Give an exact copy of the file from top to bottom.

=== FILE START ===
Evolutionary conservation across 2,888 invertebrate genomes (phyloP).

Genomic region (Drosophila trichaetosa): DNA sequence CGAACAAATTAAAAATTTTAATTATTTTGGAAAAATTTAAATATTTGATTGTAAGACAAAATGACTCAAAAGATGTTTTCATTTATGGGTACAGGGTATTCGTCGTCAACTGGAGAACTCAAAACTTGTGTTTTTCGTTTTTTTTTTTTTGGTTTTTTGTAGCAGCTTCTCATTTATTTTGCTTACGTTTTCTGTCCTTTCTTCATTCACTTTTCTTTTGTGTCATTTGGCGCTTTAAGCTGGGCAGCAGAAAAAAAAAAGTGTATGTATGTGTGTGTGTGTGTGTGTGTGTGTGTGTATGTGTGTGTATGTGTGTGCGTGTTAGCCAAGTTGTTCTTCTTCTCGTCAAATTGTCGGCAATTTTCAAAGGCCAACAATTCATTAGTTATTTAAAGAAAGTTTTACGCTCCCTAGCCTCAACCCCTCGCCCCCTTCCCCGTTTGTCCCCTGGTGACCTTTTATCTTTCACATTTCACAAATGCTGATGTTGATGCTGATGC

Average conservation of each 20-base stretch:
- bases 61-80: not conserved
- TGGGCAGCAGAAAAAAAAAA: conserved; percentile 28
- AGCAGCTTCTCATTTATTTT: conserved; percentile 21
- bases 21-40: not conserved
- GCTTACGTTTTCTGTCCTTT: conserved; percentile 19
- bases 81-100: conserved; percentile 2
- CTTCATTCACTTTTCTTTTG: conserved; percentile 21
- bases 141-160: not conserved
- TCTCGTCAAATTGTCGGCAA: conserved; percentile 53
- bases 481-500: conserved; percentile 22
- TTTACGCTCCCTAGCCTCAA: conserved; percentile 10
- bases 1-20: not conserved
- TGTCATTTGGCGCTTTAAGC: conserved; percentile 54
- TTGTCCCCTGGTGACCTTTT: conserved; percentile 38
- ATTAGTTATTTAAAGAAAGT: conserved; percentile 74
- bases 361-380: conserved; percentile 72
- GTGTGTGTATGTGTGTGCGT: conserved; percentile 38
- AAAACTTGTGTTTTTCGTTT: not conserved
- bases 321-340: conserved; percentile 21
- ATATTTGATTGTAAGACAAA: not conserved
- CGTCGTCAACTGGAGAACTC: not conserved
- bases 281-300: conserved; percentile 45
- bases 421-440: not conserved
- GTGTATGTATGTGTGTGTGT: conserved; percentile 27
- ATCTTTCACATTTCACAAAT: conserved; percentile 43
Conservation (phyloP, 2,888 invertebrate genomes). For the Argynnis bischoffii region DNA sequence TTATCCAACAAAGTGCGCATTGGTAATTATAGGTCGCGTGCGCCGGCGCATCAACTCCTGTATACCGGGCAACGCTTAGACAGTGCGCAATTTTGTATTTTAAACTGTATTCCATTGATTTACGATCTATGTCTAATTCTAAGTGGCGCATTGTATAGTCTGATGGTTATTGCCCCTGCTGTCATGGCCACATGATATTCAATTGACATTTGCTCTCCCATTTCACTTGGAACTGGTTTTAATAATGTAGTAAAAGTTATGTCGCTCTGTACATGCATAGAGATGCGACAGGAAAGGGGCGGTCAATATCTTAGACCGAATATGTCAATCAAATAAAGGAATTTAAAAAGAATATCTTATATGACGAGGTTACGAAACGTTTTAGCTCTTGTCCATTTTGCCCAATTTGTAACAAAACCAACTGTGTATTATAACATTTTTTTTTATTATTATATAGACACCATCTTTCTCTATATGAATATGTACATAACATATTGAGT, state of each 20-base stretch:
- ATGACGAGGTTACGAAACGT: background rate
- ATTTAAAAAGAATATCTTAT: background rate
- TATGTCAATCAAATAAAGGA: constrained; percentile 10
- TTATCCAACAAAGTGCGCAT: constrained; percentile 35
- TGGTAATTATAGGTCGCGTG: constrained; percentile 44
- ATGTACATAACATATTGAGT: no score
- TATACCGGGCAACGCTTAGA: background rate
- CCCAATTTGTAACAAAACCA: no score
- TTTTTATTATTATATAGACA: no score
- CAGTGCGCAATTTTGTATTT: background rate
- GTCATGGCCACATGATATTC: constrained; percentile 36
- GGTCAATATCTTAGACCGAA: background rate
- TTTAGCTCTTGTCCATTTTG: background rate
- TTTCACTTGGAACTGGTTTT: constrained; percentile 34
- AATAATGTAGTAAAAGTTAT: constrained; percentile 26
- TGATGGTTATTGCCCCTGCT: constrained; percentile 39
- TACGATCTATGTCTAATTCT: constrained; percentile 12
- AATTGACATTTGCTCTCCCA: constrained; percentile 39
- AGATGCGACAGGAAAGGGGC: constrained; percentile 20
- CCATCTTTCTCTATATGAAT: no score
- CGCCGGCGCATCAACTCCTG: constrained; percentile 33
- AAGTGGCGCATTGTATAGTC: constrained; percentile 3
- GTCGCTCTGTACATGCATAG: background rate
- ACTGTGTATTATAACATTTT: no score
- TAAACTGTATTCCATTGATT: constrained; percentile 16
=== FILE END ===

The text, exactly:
Evolutionary conservation across 2,888 invertebrate genomes (phyloP).

Genomic region (Drosophila trichaetosa): DNA sequence CGAACAAATTAAAAATTTTAATTATTTTGGAAAAATTTAAATATTTGATTGTAAGACAAAATGACTCAAAAGATGTTTTCATTTATGGGTACAGGGTATTCGTCGTCAACTGGAGAACTCAAAACTTGTGTTTTTCGTTTTTTTTTTTTTGGTTTTTTGTAGCAGCTTCTCATTTATTTTGCTTACGTTTTCTGTCCTTTCTTCATTCACTTTTCTTTTGTGTCATTTGGCGCTTTAAGCTGGGCAGCAGAAAAAAAAAAGTGTATGTATGTGTGTGTGTGTGTGTGTGTGTGTGTGTATGTGTGTGTATGTGTGTGCGTGTTAGCCAAGTTGTTCTTCTTCTCGTCAAATTGTCGGCAATTTTCAAAGGCCAACAATTCATTAGTTATTTAAAGAAAGTTTTACGCTCCCTAGCCTCAACCCCTCGCCCCCTTCCCCGTTTGTCCCCTGGTGACCTTTTATCTTTCACATTTCACAAATGCTGATGTTGATGCTGATGC

Average conservation of each 20-base stretch:
- bases 61-80: not conserved
- TGGGCAGCAGAAAAAAAAAA: conserved; percentile 28
- AGCAGCTTCTCATTTATTTT: conserved; percentile 21
- bases 21-40: not conserved
- GCTTACGTTTTCTGTCCTTT: conserved; percentile 19
- bases 81-100: conserved; percentile 2
- CTTCATTCACTTTTCTTTTG: conserved; percentile 21
- bases 141-160: not conserved
- TCTCGTCAAATTGTCGGCAA: conserved; percentile 53
- bases 481-500: conserved; percentile 22
- TTTACGCTCCCTAGCCTCAA: conserved; percentile 10
- bases 1-20: not conserved
- TGTCATTTGGCGCTTTAAGC: conserved; percentile 54
- TTGTCCCCTGGTGACCTTTT: conserved; percentile 38
- ATTAGTTATTTAAAGAAAGT: conserved; percentile 74
- bases 361-380: conserved; percentile 72
- GTGTGTGTATGTGTGTGCGT: conserved; percentile 38
- AAAACTTGTGTTTTTCGTTT: not conserved
- bases 321-340: conserved; percentile 21
- ATATTTGATTGTAAGACAAA: not conserved
- CGTCGTCAACTGGAGAACTC: not conserved
- bases 281-300: conserved; percentile 45
- bases 421-440: not conserved
- GTGTATGTATGTGTGTGTGT: conserved; percentile 27
- ATCTTTCACATTTCACAAAT: conserved; percentile 43
Conservation (phyloP, 2,888 invertebrate genomes). For the Argynnis bischoffii region DNA sequence TTATCCAACAAAGTGCGCATTGGTAATTATAGGTCGCGTGCGCCGGCGCATCAACTCCTGTATACCGGGCAACGCTTAGACAGTGCGCAATTTTGTATTTTAAACTGTATTCCATTGATTTACGATCTATGTCTAATTCTAAGTGGCGCATTGTATAGTCTGATGGTTATTGCCCCTGCTGTCATGGCCACATGATATTCAATTGACATTTGCTCTCCCATTTCACTTGGAACTGGTTTTAATAATGTAGTAAAAGTTATGTCGCTCTGTACATGCATAGAGATGCGACAGGAAAGGGGCGGTCAATATCTTAGACCGAATATGTCAATCAAATAAAGGAATTTAAAAAGAATATCTTATATGACGAGGTTACGAAACGTTTTAGCTCTTGTCCATTTTGCCCAATTTGTAACAAAACCAACTGTGTATTATAACATTTTTTTTTATTATTATATAGACACCATCTTTCTCTATATGAATATGTACATAACATATTGAGT, state of each 20-base stretch:
- ATGACGAGGTTACGAAACGT: background rate
- ATTTAAAAAGAATATCTTAT: background rate
- TATGTCAATCAAATAAAGGA: constrained; percentile 10
- TTATCCAACAAAGTGCGCAT: constrained; percentile 35
- TGGTAATTATAGGTCGCGTG: constrained; percentile 44
- ATGTACATAACATATTGAGT: no score
- TATACCGGGCAACGCTTAGA: background rate
- CCCAATTTGTAACAAAACCA: no score
- TTTTTATTATTATATAGACA: no score
- CAGTGCGCAATTTTGTATTT: background rate
- GTCATGGCCACATGATATTC: constrained; percentile 36
- GGTCAATATCTTAGACCGAA: background rate
- TTTAGCTCTTGTCCATTTTG: background rate
- TTTCACTTGGAACTGGTTTT: constrained; percentile 34
- AATAATGTAGTAAAAGTTAT: constrained; percentile 26
- TGATGGTTATTGCCCCTGCT: constrained; percentile 39
- TACGATCTATGTCTAATTCT: constrained; percentile 12
- AATTGACATTTGCTCTCCCA: constrained; percentile 39
- AGATGCGACAGGAAAGGGGC: constrained; percentile 20
- CCATCTTTCTCTATATGAAT: no score
- CGCCGGCGCATCAACTCCTG: constrained; percentile 33
- AAGTGGCGCATTGTATAGTC: constrained; percentile 3
- GTCGCTCTGTACATGCATAG: background rate
- ACTGTGTATTATAACATTTT: no score
- TAAACTGTATTCCATTGATT: constrained; percentile 16